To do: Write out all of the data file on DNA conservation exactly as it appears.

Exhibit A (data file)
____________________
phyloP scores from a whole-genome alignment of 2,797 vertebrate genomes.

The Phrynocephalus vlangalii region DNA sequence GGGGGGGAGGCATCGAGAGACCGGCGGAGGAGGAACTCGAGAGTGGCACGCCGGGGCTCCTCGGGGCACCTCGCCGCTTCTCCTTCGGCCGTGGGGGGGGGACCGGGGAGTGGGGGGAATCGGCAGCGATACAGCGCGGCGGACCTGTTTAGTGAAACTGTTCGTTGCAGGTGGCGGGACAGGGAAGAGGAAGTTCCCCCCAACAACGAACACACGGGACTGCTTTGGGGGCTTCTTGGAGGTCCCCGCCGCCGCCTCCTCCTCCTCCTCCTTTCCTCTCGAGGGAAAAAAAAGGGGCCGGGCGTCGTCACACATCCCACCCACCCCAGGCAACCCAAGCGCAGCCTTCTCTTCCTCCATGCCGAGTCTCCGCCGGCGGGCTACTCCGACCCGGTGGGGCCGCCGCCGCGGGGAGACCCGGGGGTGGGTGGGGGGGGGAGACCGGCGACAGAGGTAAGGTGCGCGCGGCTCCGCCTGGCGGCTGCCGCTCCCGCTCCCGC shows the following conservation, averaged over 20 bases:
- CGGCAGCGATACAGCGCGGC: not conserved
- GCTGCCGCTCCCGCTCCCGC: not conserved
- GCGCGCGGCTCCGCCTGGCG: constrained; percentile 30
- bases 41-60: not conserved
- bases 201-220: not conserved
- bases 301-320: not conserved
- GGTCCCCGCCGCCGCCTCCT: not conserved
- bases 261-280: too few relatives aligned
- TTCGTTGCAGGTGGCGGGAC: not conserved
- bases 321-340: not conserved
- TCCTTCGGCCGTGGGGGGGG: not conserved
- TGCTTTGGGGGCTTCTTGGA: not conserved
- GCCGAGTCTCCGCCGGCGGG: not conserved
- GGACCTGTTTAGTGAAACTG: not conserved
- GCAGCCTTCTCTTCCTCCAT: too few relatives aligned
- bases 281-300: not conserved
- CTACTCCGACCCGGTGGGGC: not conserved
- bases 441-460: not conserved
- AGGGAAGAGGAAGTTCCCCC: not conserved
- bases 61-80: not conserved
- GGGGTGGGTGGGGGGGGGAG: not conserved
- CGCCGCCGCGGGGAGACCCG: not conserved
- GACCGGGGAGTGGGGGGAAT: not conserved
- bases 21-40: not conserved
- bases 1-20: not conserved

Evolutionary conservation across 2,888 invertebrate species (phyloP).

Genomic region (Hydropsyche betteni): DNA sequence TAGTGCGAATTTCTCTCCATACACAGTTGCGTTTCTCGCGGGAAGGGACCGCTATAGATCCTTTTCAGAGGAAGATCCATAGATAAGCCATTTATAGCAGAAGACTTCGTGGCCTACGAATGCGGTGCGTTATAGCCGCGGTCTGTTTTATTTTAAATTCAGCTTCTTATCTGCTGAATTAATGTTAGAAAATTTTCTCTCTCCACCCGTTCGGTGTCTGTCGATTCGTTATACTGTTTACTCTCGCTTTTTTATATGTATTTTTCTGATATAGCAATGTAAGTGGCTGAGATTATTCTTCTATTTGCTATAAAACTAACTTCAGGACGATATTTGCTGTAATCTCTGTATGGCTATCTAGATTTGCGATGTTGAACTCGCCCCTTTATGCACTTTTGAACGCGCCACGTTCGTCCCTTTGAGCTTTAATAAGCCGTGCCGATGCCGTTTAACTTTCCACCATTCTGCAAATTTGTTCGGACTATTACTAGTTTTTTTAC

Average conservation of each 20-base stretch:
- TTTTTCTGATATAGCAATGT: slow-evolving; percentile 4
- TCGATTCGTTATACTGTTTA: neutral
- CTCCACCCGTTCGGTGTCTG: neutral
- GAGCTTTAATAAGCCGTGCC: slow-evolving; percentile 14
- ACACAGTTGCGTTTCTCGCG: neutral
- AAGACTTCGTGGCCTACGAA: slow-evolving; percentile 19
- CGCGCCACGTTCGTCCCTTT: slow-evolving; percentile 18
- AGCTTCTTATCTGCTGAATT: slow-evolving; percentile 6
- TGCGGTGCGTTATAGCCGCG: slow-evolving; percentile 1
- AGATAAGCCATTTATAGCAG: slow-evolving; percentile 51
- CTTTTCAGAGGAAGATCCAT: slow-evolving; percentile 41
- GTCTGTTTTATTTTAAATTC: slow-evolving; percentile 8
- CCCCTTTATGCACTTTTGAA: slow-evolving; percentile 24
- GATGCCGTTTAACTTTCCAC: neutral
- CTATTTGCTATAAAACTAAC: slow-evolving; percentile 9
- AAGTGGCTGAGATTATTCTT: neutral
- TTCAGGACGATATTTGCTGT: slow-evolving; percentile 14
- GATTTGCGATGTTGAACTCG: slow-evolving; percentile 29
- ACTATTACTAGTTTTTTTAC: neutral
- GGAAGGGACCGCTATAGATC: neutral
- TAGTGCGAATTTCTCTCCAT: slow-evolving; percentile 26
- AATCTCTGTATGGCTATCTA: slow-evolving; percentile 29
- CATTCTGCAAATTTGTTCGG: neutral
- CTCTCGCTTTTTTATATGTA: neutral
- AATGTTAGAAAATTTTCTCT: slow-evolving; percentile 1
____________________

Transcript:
phyloP scores from a whole-genome alignment of 2,797 vertebrate genomes.

The Phrynocephalus vlangalii region DNA sequence GGGGGGGAGGCATCGAGAGACCGGCGGAGGAGGAACTCGAGAGTGGCACGCCGGGGCTCCTCGGGGCACCTCGCCGCTTCTCCTTCGGCCGTGGGGGGGGGACCGGGGAGTGGGGGGAATCGGCAGCGATACAGCGCGGCGGACCTGTTTAGTGAAACTGTTCGTTGCAGGTGGCGGGACAGGGAAGAGGAAGTTCCCCCCAACAACGAACACACGGGACTGCTTTGGGGGCTTCTTGGAGGTCCCCGCCGCCGCCTCCTCCTCCTCCTCCTTTCCTCTCGAGGGAAAAAAAAGGGGCCGGGCGTCGTCACACATCCCACCCACCCCAGGCAACCCAAGCGCAGCCTTCTCTTCCTCCATGCCGAGTCTCCGCCGGCGGGCTACTCCGACCCGGTGGGGCCGCCGCCGCGGGGAGACCCGGGGGTGGGTGGGGGGGGGAGACCGGCGACAGAGGTAAGGTGCGCGCGGCTCCGCCTGGCGGCTGCCGCTCCCGCTCCCGC shows the following conservation, averaged over 20 bases:
- CGGCAGCGATACAGCGCGGC: not conserved
- GCTGCCGCTCCCGCTCCCGC: not conserved
- GCGCGCGGCTCCGCCTGGCG: constrained; percentile 30
- bases 41-60: not conserved
- bases 201-220: not conserved
- bases 301-320: not conserved
- GGTCCCCGCCGCCGCCTCCT: not conserved
- bases 261-280: too few relatives aligned
- TTCGTTGCAGGTGGCGGGAC: not conserved
- bases 321-340: not conserved
- TCCTTCGGCCGTGGGGGGGG: not conserved
- TGCTTTGGGGGCTTCTTGGA: not conserved
- GCCGAGTCTCCGCCGGCGGG: not conserved
- GGACCTGTTTAGTGAAACTG: not conserved
- GCAGCCTTCTCTTCCTCCAT: too few relatives aligned
- bases 281-300: not conserved
- CTACTCCGACCCGGTGGGGC: not conserved
- bases 441-460: not conserved
- AGGGAAGAGGAAGTTCCCCC: not conserved
- bases 61-80: not conserved
- GGGGTGGGTGGGGGGGGGAG: not conserved
- CGCCGCCGCGGGGAGACCCG: not conserved
- GACCGGGGAGTGGGGGGAAT: not conserved
- bases 21-40: not conserved
- bases 1-20: not conserved

Evolutionary conservation across 2,888 invertebrate species (phyloP).

Genomic region (Hydropsyche betteni): DNA sequence TAGTGCGAATTTCTCTCCATACACAGTTGCGTTTCTCGCGGGAAGGGACCGCTATAGATCCTTTTCAGAGGAAGATCCATAGATAAGCCATTTATAGCAGAAGACTTCGTGGCCTACGAATGCGGTGCGTTATAGCCGCGGTCTGTTTTATTTTAAATTCAGCTTCTTATCTGCTGAATTAATGTTAGAAAATTTTCTCTCTCCACCCGTTCGGTGTCTGTCGATTCGTTATACTGTTTACTCTCGCTTTTTTATATGTATTTTTCTGATATAGCAATGTAAGTGGCTGAGATTATTCTTCTATTTGCTATAAAACTAACTTCAGGACGATATTTGCTGTAATCTCTGTATGGCTATCTAGATTTGCGATGTTGAACTCGCCCCTTTATGCACTTTTGAACGCGCCACGTTCGTCCCTTTGAGCTTTAATAAGCCGTGCCGATGCCGTTTAACTTTCCACCATTCTGCAAATTTGTTCGGACTATTACTAGTTTTTTTAC

Average conservation of each 20-base stretch:
- TTTTTCTGATATAGCAATGT: slow-evolving; percentile 4
- TCGATTCGTTATACTGTTTA: neutral
- CTCCACCCGTTCGGTGTCTG: neutral
- GAGCTTTAATAAGCCGTGCC: slow-evolving; percentile 14
- ACACAGTTGCGTTTCTCGCG: neutral
- AAGACTTCGTGGCCTACGAA: slow-evolving; percentile 19
- CGCGCCACGTTCGTCCCTTT: slow-evolving; percentile 18
- AGCTTCTTATCTGCTGAATT: slow-evolving; percentile 6
- TGCGGTGCGTTATAGCCGCG: slow-evolving; percentile 1
- AGATAAGCCATTTATAGCAG: slow-evolving; percentile 51
- CTTTTCAGAGGAAGATCCAT: slow-evolving; percentile 41
- GTCTGTTTTATTTTAAATTC: slow-evolving; percentile 8
- CCCCTTTATGCACTTTTGAA: slow-evolving; percentile 24
- GATGCCGTTTAACTTTCCAC: neutral
- CTATTTGCTATAAAACTAAC: slow-evolving; percentile 9
- AAGTGGCTGAGATTATTCTT: neutral
- TTCAGGACGATATTTGCTGT: slow-evolving; percentile 14
- GATTTGCGATGTTGAACTCG: slow-evolving; percentile 29
- ACTATTACTAGTTTTTTTAC: neutral
- GGAAGGGACCGCTATAGATC: neutral
- TAGTGCGAATTTCTCTCCAT: slow-evolving; percentile 26
- AATCTCTGTATGGCTATCTA: slow-evolving; percentile 29
- CATTCTGCAAATTTGTTCGG: neutral
- CTCTCGCTTTTTTATATGTA: neutral
- AATGTTAGAAAATTTTCTCT: slow-evolving; percentile 1